Facebook has changed.
Did you get the memo?
On Friday morning the company started offering shares of its company for sale to the general public.
It’s not exactly cheap either. The social media giant hosted the second largest IPO in history valued at over 100 billion dollars. Not bad for a company started by a Harvard freshman a little over eight years ago.
Today, Facebook’s reach is far reaching with over 900 million users across 60 countries. With roots in a small college dorm room the question is, can this technology be leveraged for learning?
In the fall semester of 2011, I conducted a mixed methods research project on the use of Facebook in a traditional undergraduate course. Students in one section of FIN362 used Facebook for test review and interaction outside of class while the second section used Blackboard.
Using Rovai’s (2001) Classroom Community Scale, a one-way ANOVA comparing post-test community scores found that even though both sections scored well, there was a significant difference between the two sections in two key areas:
1. Students felt their educational needs were being met.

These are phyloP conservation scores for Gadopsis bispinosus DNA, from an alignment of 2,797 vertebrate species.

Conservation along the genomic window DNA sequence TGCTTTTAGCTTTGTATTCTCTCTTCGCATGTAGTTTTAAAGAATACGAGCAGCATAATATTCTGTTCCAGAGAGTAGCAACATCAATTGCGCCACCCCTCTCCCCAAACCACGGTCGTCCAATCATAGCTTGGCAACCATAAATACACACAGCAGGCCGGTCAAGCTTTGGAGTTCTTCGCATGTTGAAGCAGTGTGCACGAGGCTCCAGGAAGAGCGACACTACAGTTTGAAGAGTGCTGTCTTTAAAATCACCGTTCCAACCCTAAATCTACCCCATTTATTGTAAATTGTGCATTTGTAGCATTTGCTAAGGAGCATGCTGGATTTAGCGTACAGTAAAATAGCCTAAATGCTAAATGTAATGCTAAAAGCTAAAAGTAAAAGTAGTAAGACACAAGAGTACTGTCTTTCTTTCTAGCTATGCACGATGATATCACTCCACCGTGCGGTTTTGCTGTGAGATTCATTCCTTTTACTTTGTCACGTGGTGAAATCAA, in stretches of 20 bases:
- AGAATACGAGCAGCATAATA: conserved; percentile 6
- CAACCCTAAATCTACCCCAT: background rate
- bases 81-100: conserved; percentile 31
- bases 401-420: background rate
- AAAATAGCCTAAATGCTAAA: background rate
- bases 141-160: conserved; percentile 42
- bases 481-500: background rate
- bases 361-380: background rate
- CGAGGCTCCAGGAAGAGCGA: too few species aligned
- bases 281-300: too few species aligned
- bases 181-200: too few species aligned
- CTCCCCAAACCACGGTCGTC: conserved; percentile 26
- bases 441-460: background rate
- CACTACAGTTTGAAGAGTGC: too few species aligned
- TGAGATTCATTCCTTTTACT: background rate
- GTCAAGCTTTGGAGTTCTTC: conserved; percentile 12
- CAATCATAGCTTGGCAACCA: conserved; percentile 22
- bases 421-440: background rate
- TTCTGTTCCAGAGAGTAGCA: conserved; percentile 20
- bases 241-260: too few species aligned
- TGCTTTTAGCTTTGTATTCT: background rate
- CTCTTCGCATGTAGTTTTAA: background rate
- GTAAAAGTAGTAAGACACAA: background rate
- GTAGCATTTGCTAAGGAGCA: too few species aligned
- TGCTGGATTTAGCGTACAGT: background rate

2. Students felt their desire to learn was promoted.
Students in the Facebook group reported statistically higher scores than the non-Facebook group. This is significant in light of research from Ashar & Skenes (1993), Tinto (1993), Rovai (2002), and Rovai & Jordan (2004), which conclude that classroom community can have a direct impact on student retention, as well as ongoing persistence.
To read the study, click here to view a PDF, or you can watch a video summary of my research below. Feel free to contact me here – I enjoy talking with others involved with social media research. For further study on the use of social media in higher education, I highly recommend the work of Dr. Rey Junco here. How have you used social media for teaching and learning? What networks/strategies do you use?
Ashar, H., and Skenes, R. (1993). Can Tinto’s student departure model be applied to nontraditional students? Adult Education Quarterly 43(2), 90 – 100.
Rovai, A. P. (2001). CCS Test Booklet: Classroom Community Scale. Virginia Beach, VA: Regent University.
Rovai, A. P. (2002). Building sense of community at a distance. International Review of Research in Open and Distance Learning, 3(1) Retrieved from http://ezproxy.arbor.edu:80/login?url=http://search.proquest.com/docview/623019 58?accountid=13998
Rovai, A. P., & Jordan, H. (2004). Blended Learning and Sense of Community: A Comparative Analysis with Traditional and Fully Online Graduate Courses. The International Review Of Research In Open And Distance Learning, 5(2), Article 5.2.2. Retrieved from http://www.irrodl.org/index.php/irrodl/article/view/192/274
Tinto, V. (1993). Leaving College: Rethinking the causes and cures of student attrition. (2nd Ed.) Chicago, IL: University of Chicago Press.